Monday, February 06, 2006

"Put yourself in someone else's shoes..."

"Put yourself in someone else's shoes, why don't you."

It is an odd and somewhat dated expression, one my mother used whenever I failed to grasp a basic concept.

That concept lay dormant in my brain for a number of years until, one day, I was asked to find out what it was like to be a wheelchair user trying to gain access to the local shops. It was a humbling experience.

Not long after, I was again "in someone else's shoes", in a workshop for the blind in Cardiff - my first "assignment" as a trainee journalist.

I watched as an array of items were assembled with precision and attention to detail, ready for packaging.

Then, as a trainee reporter, I was fascinated and full of praise for the talking newspaper for the blind service in the town I worked in. Bringing the news myself and my colleagues wrote to an audience who I met on occasion. One elderly gentlman had a fantastic grasp on the importance of radio and audio recordings for bringing the world into your home, enthusing about the benefits as many must have at the dawn of radio broadcasts.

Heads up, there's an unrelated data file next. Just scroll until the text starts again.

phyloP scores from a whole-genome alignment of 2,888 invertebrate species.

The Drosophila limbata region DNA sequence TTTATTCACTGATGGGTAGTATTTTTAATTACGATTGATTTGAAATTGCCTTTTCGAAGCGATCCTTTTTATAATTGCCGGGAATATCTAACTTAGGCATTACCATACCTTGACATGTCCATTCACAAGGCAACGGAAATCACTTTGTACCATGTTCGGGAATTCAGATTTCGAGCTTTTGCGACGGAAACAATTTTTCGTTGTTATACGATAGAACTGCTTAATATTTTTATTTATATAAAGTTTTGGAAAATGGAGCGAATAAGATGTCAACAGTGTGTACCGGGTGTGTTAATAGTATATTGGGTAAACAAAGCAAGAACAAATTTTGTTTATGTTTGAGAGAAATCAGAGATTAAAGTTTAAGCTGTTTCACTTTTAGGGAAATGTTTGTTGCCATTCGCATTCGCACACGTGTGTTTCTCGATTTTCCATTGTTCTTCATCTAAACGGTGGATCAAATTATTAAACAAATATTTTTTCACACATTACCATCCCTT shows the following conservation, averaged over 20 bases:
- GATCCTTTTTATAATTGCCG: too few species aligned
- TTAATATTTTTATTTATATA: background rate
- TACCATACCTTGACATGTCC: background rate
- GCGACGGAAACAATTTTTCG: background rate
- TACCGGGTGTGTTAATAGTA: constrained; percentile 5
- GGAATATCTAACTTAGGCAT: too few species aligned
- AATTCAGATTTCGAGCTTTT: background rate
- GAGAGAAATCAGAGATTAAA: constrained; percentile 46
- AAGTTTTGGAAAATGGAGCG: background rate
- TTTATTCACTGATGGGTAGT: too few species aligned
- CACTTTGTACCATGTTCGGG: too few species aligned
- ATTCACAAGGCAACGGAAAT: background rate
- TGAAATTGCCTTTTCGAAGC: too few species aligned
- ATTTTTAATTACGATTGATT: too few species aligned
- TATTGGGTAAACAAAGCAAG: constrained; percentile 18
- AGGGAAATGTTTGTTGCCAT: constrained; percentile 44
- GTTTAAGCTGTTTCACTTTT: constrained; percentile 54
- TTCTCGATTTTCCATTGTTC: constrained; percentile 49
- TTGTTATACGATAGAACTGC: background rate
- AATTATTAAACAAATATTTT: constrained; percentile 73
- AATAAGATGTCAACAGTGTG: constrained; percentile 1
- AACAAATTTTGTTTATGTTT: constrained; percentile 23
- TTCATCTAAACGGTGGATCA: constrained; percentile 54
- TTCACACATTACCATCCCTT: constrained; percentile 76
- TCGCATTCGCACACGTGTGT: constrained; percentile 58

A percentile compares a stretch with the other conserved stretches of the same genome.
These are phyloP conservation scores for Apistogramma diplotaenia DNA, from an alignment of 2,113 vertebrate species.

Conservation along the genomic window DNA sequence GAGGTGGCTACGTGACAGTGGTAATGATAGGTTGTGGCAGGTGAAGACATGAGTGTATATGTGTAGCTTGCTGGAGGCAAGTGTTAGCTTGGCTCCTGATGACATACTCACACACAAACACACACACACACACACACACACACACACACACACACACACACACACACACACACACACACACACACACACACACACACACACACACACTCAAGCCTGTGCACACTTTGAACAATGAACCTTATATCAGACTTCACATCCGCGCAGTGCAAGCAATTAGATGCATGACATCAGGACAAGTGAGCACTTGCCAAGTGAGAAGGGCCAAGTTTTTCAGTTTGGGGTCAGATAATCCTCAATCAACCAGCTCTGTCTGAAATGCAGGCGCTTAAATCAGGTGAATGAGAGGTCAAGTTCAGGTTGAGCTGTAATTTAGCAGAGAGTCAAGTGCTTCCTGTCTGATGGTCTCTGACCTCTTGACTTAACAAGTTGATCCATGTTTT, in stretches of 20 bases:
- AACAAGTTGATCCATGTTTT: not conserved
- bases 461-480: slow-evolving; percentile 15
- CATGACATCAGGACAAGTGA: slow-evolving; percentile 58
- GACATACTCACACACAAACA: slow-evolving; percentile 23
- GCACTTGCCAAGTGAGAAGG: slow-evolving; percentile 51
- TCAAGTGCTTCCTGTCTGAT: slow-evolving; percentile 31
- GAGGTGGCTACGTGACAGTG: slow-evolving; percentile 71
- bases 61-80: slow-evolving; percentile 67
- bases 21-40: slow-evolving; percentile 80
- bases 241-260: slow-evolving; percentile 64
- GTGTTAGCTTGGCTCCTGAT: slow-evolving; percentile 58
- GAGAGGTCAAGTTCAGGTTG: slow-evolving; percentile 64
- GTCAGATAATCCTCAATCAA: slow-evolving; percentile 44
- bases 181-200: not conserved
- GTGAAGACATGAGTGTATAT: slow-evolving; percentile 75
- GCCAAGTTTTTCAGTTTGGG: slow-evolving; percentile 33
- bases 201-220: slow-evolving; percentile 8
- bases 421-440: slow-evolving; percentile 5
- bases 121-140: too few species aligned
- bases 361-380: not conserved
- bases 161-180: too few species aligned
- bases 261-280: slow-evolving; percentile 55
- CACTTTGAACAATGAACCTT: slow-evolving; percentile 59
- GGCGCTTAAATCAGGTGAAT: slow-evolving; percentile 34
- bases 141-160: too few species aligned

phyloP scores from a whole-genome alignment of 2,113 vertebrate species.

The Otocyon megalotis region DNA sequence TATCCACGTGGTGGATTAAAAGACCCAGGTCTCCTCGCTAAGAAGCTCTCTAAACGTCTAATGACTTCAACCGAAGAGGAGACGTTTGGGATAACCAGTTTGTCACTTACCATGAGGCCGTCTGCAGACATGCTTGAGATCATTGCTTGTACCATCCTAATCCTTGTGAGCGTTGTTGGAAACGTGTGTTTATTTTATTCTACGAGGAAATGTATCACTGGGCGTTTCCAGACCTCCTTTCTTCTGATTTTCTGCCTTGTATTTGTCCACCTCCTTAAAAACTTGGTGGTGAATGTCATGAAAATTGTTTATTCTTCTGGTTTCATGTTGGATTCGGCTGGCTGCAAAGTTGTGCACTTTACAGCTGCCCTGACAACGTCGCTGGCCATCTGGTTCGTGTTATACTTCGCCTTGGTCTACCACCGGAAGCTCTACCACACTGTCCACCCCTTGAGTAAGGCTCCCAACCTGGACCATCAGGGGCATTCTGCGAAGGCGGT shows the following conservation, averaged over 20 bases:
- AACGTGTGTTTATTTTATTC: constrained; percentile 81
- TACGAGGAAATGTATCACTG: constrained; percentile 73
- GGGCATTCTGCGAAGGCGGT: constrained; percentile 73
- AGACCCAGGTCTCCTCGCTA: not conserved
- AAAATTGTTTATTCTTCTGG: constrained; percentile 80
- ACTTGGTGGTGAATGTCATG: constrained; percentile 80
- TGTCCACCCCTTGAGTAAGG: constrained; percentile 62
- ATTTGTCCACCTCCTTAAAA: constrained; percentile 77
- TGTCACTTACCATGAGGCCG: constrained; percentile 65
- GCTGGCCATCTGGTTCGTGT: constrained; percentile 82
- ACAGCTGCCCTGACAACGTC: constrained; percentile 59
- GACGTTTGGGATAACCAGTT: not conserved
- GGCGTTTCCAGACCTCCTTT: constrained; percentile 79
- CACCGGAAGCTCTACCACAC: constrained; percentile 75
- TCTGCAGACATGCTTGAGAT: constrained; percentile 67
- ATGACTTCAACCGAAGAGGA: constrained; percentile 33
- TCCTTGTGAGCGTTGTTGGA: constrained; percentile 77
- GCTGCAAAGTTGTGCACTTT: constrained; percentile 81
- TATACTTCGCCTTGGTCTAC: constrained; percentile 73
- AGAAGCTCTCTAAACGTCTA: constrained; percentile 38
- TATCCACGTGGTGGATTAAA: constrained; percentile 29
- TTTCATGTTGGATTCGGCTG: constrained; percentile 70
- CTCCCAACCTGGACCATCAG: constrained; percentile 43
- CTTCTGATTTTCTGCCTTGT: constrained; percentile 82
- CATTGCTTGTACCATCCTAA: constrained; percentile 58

Now, zoom forward 16 years and I am back to that start point of my inspiration as a young man; back to that institute for the blind, trying to bring to bear my life's experiences to find ways of using technology to support blind and visually impaired people.

To start with, I am hoping to do that wheelchair exercise once again, this time trying to use a computer as a blind or visually impaired person would, day to day, to discover what issues are involved.

I have this germ of an idea about a possible project to set up a podcasting studio in the blind institute, creating a stimulating, shared resource that people everywhere can use.

If at all possible, I would like to draw on the experiences of blind and visually impaired people who have read this blog to offer their thoughts and experiences of using new technology, particularly the idea of a shared podcast resource.

Stevie Disco